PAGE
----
Kastle MX88, as mentioned above. That would be my pick of skis along the lines of your description, although you need some $$$. My notes for the 178cm ski are as follows:
This remains, in my opinion (and that of quite a few others), the best consumer-level ski on the market in this width category, i.e. skis with a mid-to-high-80mm width underfoot. Most skis in this category include some degree of early rise tip, and some go so far as to include early rise in the tail. This ski has neither. They’re a wood core, double-titanal, sandwich construction ski with rubber damping layers, standard camber, a flat tail and a high quality fit and finish.
On the snow the MX88 has a stable, smooth, relatively damp feel, whilst also providing terrific feel for the engagement of your edge and the snow underfoot. They’re both damp and alive at the same time; a neat trick. They’ll comfortably pull big, high-load GS turns, are entirely capable in shorter, tighter turns, and they’re as quick from edge to edge as anything in this width.
I already own the MX78. I thought that precluded me from owning the MX88. I was wrong. Both work nicely for Australian conditions, but the wider MX88 would be a better (perhaps the best) choice for overseas trips.
The FX94 is a very good ski. Slightly lighter and livelier in feel than the MX88. My notes again for the 176cm ski:
This year Kastle has increased the weight of metal in this model – moving from two layers of 0.3mm titanal to dual 0.4mm layers. They've also introduced subtle early rise in the tip and removed the Hollowtech insert from the tail of the ski. The changes should change the dynamics of the ski noticeably, but not materially.
On the snow these feel a little more light and lively than the MX88. Despite measuring only 2cm shorter they feel noticeably shorter as well. The early rise in the tip helps in crud, bumps and softer snow, and the slightly turned up, rounded tail helps facilitate release in those same conditions. Both aspects of the design contribute to the slightly shorter feel on the snow.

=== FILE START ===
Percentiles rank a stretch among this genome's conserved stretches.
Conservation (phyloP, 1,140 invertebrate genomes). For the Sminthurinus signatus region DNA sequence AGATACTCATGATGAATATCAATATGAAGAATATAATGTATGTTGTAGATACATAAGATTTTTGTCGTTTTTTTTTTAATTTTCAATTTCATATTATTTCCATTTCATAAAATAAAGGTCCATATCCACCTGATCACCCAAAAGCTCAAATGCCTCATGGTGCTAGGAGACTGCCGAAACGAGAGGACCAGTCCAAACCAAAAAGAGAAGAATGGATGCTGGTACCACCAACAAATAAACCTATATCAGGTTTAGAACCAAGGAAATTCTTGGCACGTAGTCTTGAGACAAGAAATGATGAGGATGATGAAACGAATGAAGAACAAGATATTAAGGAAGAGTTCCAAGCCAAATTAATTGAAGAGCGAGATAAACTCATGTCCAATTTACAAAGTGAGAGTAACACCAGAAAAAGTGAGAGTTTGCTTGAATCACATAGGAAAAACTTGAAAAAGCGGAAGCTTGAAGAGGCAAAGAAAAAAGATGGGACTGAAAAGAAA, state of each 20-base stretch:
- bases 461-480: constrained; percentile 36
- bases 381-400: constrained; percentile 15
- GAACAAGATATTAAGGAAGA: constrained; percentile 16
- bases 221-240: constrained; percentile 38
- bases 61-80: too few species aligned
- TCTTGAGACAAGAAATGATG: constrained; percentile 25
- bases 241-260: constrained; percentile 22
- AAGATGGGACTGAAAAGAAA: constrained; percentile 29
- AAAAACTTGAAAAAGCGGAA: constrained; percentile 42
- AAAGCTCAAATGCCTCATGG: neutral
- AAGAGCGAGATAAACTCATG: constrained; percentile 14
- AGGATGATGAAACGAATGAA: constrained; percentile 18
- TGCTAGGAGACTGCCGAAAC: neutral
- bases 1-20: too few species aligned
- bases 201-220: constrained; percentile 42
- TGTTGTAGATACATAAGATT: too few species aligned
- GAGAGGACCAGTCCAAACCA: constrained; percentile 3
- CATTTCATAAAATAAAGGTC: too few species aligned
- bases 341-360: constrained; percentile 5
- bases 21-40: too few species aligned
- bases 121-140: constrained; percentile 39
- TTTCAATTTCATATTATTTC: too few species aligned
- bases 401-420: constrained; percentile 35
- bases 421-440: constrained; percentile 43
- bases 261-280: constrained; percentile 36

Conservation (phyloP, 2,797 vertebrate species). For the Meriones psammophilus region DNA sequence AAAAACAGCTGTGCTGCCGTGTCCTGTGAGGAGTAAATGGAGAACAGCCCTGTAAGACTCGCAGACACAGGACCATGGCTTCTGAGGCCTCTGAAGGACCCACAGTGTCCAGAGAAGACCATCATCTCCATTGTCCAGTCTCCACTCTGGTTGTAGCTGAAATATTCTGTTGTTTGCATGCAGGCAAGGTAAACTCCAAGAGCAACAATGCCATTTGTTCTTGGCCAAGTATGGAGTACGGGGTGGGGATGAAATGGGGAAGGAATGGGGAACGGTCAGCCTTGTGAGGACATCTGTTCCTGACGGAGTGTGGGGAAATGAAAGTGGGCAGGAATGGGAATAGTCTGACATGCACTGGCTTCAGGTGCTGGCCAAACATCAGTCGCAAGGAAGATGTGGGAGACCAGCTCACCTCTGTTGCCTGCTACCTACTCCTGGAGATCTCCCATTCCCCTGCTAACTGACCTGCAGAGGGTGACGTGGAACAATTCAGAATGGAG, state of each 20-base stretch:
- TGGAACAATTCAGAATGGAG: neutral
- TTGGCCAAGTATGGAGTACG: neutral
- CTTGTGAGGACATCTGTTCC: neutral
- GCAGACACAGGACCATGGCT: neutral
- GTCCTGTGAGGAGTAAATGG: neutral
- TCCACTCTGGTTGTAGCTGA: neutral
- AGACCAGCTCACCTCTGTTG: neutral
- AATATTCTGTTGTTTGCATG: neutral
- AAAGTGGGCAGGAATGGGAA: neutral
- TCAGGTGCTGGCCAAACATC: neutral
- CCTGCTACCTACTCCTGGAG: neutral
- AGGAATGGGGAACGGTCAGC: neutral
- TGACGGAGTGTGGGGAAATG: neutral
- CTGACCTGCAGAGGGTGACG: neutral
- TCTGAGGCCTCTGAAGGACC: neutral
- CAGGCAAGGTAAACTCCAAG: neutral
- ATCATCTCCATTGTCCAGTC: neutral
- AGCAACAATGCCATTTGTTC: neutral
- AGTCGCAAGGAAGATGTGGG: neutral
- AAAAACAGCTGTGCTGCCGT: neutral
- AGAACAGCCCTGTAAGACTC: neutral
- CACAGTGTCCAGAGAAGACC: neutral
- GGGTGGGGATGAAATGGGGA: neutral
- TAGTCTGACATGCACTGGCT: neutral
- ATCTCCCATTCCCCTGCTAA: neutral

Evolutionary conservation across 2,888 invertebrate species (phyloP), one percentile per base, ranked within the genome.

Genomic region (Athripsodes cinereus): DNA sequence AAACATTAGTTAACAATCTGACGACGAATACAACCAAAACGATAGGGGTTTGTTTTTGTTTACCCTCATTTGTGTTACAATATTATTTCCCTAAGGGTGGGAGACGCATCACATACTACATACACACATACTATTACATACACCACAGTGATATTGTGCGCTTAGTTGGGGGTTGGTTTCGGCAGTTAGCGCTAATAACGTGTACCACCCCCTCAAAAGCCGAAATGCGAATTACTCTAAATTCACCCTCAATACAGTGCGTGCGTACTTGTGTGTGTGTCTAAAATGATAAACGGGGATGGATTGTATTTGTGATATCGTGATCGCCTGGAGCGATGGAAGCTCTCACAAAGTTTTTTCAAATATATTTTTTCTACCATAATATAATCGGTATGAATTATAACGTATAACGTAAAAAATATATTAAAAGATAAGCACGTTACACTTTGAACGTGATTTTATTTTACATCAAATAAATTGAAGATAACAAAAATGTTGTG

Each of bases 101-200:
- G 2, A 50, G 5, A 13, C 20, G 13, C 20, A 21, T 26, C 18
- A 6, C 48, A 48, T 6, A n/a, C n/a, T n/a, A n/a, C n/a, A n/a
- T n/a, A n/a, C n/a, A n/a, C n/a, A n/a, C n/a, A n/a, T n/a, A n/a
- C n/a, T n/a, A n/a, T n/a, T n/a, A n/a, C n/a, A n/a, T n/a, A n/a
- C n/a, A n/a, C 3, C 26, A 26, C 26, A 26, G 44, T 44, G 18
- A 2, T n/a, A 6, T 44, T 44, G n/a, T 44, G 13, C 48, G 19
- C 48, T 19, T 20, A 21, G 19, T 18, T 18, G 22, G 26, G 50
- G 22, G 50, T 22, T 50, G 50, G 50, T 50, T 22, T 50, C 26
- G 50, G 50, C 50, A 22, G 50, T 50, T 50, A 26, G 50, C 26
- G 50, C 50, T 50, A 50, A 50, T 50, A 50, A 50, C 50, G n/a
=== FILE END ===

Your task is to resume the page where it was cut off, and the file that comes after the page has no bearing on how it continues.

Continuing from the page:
So, benchmarking off the MX88, these are: a little bit lighter in feel, a bit more lively, easier to pivot and break out of a carved turn, a little slower from edge to edge, but with similar levels of grip and stability. You don’t feel the engagement of the ski’s edge quite the same way as you do with the 88s. They don't pull you into a turn as the 88s do; you have to position the ski to initiate each turn. They still have a high level of overall grip, but the feel is a little lighter.
Volkl's Kendo is along a similar line as the MX88, although it too is a little less damp. Terrific ski.
The Elan Amphibio 88Xti is well and truly in your direction, having a damp and solid feel. It's well worth a try. Read up on the Amphibio treatment though so you know what you're buying.
I like the Rossi Experience 88, although opinions vary on that one. It feels damp until you really get it to flex, and then it seems to spring to life.
The Brahma has been heavily reviewed. We don't see them much down here, although I've demoed one in 173. That's at least one, and maybe two sizes short for me, so not a true indication.
When you're talking damp and stable, the Head line of skis is usually in the mix. The Rev 85 Pro should be considered. I also demoed the Rev 90 last winter and that was a fun, shapely all rounder that I'd happily own (or rent for a week or two).
Best of luck.
Edited by sinbad7 - 1/28/15 at 2:11pm